It was only when I reached 70 and I acknowledged that age was catching up with me that I bought a smaller bike.

    tom
    Yes that method used to work for me on my 1150's buggered if it does now also the bike seems unstable as the feet on the stand don't seem far enough apart to stand on the stand without having it over balance . I do find it easier with a very thick soled pair of work boots to as you say concentrate in pushing it through the floor. 5'7'' and 12.5 stone 66 years young don't help Like you I imagine this will be my last 1250 as much as I've loved all my GS's
    Man with hand in pocket feel cocky all day

  13. #93
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    Hi Fagen, hope you are well. Are you any closer to letting us know how your devise works yet? I have a inquisitive mind and really interested in knowing how it works, also, lots of people are waiting to buy one. Go on, give us another clew........ Please.

  14. #94
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    Quote Originally Posted by Valentino View Post
    Hi Fagen, hope you are well. Are you any closer to letting us know how your devise works yet? I have a inquisitive mind and really interested in knowing how it works, also, lots of people are waiting to buy one. Go on, give us another clew........ Please.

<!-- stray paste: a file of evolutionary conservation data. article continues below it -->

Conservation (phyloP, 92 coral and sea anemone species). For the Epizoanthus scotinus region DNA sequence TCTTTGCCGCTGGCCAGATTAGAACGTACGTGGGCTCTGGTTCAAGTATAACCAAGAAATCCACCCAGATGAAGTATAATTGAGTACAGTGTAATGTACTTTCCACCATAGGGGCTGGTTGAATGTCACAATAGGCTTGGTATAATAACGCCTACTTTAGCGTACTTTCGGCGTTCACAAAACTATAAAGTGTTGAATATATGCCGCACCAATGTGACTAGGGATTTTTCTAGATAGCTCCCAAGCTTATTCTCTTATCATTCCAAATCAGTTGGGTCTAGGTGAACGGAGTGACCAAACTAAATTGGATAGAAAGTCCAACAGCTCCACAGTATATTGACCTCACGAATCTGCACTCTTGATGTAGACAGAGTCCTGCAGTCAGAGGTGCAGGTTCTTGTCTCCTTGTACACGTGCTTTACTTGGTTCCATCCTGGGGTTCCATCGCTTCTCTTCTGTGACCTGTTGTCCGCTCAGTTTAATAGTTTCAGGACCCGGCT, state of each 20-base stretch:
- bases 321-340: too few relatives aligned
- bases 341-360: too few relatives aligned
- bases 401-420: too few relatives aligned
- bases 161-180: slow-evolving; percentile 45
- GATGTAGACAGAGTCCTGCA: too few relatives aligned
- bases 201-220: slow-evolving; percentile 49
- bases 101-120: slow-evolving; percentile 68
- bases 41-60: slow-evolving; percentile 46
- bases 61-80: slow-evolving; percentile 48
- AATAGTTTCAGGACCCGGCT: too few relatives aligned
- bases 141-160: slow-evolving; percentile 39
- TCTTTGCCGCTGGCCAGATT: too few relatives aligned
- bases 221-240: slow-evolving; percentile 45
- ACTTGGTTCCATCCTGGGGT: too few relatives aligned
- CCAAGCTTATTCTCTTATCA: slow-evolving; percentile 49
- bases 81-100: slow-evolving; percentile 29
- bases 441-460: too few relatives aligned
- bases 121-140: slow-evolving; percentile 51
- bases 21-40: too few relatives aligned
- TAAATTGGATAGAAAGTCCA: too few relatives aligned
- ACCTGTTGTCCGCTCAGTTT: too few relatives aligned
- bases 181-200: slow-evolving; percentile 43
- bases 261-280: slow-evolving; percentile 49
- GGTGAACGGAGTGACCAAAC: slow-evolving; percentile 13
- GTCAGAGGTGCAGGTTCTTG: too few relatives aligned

It works by decreasing the distance required for the bike to move backwards onto a fully deployed centre stand, that should stimulate your grey matter

    I have 2 engineering companies looking at building prototypes and costing a production run too, as soon as this is done I will give you all some more details...........but not all of them just yet

  15. #95
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    This better be bloody good now you’ve created such a lot of interest! Certainly I’m interested in design and CAD but I confess not the device. I think if I were to set about designing an aid for other people to get their inappropriate (for them) over weight bike onto its centre stand (and that’s a big if), I’d explore developing a simple leverage system the fulcrum of which was situated further back. Possible utilising the back wheel. Indeed your mention of utilising on any bike and reducing the backward movement when putting the stand down might suggest this might be the case.

    My heaviest bikes I’ve owned have been 1150 GSA which were regularly fully loaded with hard panniers and top box. I covered nearly 100k on them. That never really presented a problem. I could even pick them up when I dropped them on off road trails up in the Alps. (I’m not great off road ;-) and average build but enjoy it) But to preempt, I sensibly downsized at age 60 to an R100 GS PD which still presents no problem. I do wonder why people insist on using machines that perhaps are not entirely suited to their age or physique.

    I note a parallel thread discussing getting on the thing with the side stand down! You really do have to question current BMW design. On the other hand, there appear to be a remarkably large number of rich, middle aged men with a desire to satisfy..... something.


    Sent from my iPhone using Tapatalk
    1150GSA SE

  16. #96
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    If you need help for centrestand, put suspension in max position with engine still running, and bike is easier to go up.